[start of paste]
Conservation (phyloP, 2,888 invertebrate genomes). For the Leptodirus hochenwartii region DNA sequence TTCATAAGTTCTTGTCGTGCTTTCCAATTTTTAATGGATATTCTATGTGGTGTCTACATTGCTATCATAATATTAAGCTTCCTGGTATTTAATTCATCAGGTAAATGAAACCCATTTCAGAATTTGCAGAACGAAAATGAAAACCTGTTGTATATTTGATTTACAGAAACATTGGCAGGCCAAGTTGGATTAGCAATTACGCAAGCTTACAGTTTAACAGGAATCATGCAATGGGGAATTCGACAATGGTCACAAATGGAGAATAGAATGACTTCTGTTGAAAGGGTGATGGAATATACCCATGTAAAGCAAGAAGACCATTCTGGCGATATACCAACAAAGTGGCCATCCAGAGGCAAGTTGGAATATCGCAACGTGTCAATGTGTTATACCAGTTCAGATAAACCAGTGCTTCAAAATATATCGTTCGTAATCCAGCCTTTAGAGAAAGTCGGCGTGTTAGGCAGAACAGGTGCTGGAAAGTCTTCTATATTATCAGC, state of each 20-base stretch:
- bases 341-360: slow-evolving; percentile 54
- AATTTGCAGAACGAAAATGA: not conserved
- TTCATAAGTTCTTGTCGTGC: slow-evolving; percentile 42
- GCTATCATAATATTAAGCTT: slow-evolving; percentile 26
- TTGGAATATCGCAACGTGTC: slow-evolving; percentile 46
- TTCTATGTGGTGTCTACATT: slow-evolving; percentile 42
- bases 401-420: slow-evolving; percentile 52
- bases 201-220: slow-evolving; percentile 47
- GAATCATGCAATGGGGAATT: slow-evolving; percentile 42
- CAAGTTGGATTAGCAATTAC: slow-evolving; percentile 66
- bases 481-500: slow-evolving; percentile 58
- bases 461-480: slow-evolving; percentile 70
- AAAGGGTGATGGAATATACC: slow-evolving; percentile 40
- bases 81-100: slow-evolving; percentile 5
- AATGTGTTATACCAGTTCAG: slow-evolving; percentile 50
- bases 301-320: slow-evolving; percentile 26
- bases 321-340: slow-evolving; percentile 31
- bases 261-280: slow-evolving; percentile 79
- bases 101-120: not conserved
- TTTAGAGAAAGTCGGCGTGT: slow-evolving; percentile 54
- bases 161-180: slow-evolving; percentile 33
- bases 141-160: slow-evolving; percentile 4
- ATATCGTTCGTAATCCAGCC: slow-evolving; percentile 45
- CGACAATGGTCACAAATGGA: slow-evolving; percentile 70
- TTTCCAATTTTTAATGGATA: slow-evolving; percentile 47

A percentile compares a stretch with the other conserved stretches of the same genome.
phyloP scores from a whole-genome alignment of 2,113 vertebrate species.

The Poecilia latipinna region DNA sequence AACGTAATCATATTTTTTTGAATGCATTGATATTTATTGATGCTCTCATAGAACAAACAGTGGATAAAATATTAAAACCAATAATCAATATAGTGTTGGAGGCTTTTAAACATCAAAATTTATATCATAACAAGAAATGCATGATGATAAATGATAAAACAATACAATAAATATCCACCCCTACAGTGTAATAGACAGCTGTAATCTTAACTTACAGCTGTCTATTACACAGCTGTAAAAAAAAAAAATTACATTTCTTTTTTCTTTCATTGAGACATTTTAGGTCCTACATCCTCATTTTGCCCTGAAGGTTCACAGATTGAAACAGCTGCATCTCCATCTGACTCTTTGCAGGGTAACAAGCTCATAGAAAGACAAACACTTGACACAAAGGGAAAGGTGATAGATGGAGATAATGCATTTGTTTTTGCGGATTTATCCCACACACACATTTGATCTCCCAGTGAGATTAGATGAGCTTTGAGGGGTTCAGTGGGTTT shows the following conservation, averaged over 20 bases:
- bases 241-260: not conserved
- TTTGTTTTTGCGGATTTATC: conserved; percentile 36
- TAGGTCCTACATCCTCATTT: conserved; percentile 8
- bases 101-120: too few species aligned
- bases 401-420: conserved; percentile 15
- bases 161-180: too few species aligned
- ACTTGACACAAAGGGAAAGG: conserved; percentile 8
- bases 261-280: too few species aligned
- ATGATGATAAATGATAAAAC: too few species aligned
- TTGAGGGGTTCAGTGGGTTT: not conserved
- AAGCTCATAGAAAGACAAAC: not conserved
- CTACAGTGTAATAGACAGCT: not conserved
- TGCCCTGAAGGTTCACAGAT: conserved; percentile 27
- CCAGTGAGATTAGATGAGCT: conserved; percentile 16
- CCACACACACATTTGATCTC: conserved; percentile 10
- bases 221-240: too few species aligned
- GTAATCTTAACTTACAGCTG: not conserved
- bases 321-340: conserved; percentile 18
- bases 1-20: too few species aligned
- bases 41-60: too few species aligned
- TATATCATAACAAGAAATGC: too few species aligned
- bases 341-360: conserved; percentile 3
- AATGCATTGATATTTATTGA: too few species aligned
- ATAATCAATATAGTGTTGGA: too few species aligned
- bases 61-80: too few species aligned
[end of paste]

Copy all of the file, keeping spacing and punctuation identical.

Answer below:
Conservation (phyloP, 2,888 invertebrate genomes). For the Leptodirus hochenwartii region DNA sequence TTCATAAGTTCTTGTCGTGCTTTCCAATTTTTAATGGATATTCTATGTGGTGTCTACATTGCTATCATAATATTAAGCTTCCTGGTATTTAATTCATCAGGTAAATGAAACCCATTTCAGAATTTGCAGAACGAAAATGAAAACCTGTTGTATATTTGATTTACAGAAACATTGGCAGGCCAAGTTGGATTAGCAATTACGCAAGCTTACAGTTTAACAGGAATCATGCAATGGGGAATTCGACAATGGTCACAAATGGAGAATAGAATGACTTCTGTTGAAAGGGTGATGGAATATACCCATGTAAAGCAAGAAGACCATTCTGGCGATATACCAACAAAGTGGCCATCCAGAGGCAAGTTGGAATATCGCAACGTGTCAATGTGTTATACCAGTTCAGATAAACCAGTGCTTCAAAATATATCGTTCGTAATCCAGCCTTTAGAGAAAGTCGGCGTGTTAGGCAGAACAGGTGCTGGAAAGTCTTCTATATTATCAGC, state of each 20-base stretch:
- bases 341-360: slow-evolving; percentile 54
- AATTTGCAGAACGAAAATGA: not conserved
- TTCATAAGTTCTTGTCGTGC: slow-evolving; percentile 42
- GCTATCATAATATTAAGCTT: slow-evolving; percentile 26
- TTGGAATATCGCAACGTGTC: slow-evolving; percentile 46
- TTCTATGTGGTGTCTACATT: slow-evolving; percentile 42
- bases 401-420: slow-evolving; percentile 52
- bases 201-220: slow-evolving; percentile 47
- GAATCATGCAATGGGGAATT: slow-evolving; percentile 42
- CAAGTTGGATTAGCAATTAC: slow-evolving; percentile 66
- bases 481-500: slow-evolving; percentile 58
- bases 461-480: slow-evolving; percentile 70
- AAAGGGTGATGGAATATACC: slow-evolving; percentile 40
- bases 81-100: slow-evolving; percentile 5
- AATGTGTTATACCAGTTCAG: slow-evolving; percentile 50
- bases 301-320: slow-evolving; percentile 26
- bases 321-340: slow-evolving; percentile 31
- bases 261-280: slow-evolving; percentile 79
- bases 101-120: not conserved
- TTTAGAGAAAGTCGGCGTGT: slow-evolving; percentile 54
- bases 161-180: slow-evolving; percentile 33
- bases 141-160: slow-evolving; percentile 4
- ATATCGTTCGTAATCCAGCC: slow-evolving; percentile 45
- CGACAATGGTCACAAATGGA: slow-evolving; percentile 70
- TTTCCAATTTTTAATGGATA: slow-evolving; percentile 47

A percentile compares a stretch with the other conserved stretches of the same genome.
phyloP scores from a whole-genome alignment of 2,113 vertebrate species.

The Poecilia latipinna region DNA sequence AACGTAATCATATTTTTTTGAATGCATTGATATTTATTGATGCTCTCATAGAACAAACAGTGGATAAAATATTAAAACCAATAATCAATATAGTGTTGGAGGCTTTTAAACATCAAAATTTATATCATAACAAGAAATGCATGATGATAAATGATAAAACAATACAATAAATATCCACCCCTACAGTGTAATAGACAGCTGTAATCTTAACTTACAGCTGTCTATTACACAGCTGTAAAAAAAAAAAATTACATTTCTTTTTTCTTTCATTGAGACATTTTAGGTCCTACATCCTCATTTTGCCCTGAAGGTTCACAGATTGAAACAGCTGCATCTCCATCTGACTCTTTGCAGGGTAACAAGCTCATAGAAAGACAAACACTTGACACAAAGGGAAAGGTGATAGATGGAGATAATGCATTTGTTTTTGCGGATTTATCCCACACACACATTTGATCTCCCAGTGAGATTAGATGAGCTTTGAGGGGTTCAGTGGGTTT shows the following conservation, averaged over 20 bases:
- bases 241-260: not conserved
- TTTGTTTTTGCGGATTTATC: conserved; percentile 36
- TAGGTCCTACATCCTCATTT: conserved; percentile 8
- bases 101-120: too few species aligned
- bases 401-420: conserved; percentile 15
- bases 161-180: too few species aligned
- ACTTGACACAAAGGGAAAGG: conserved; percentile 8
- bases 261-280: too few species aligned
- ATGATGATAAATGATAAAAC: too few species aligned
- TTGAGGGGTTCAGTGGGTTT: not conserved
- AAGCTCATAGAAAGACAAAC: not conserved
- CTACAGTGTAATAGACAGCT: not conserved
- TGCCCTGAAGGTTCACAGAT: conserved; percentile 27
- CCAGTGAGATTAGATGAGCT: conserved; percentile 16
- CCACACACACATTTGATCTC: conserved; percentile 10
- bases 221-240: too few species aligned
- GTAATCTTAACTTACAGCTG: not conserved
- bases 321-340: conserved; percentile 18
- bases 1-20: too few species aligned
- bases 41-60: too few species aligned
- TATATCATAACAAGAAATGC: too few species aligned
- bases 341-360: conserved; percentile 3
- AATGCATTGATATTTATTGA: too few species aligned
- ATAATCAATATAGTGTTGGA: too few species aligned
- bases 61-80: too few species aligned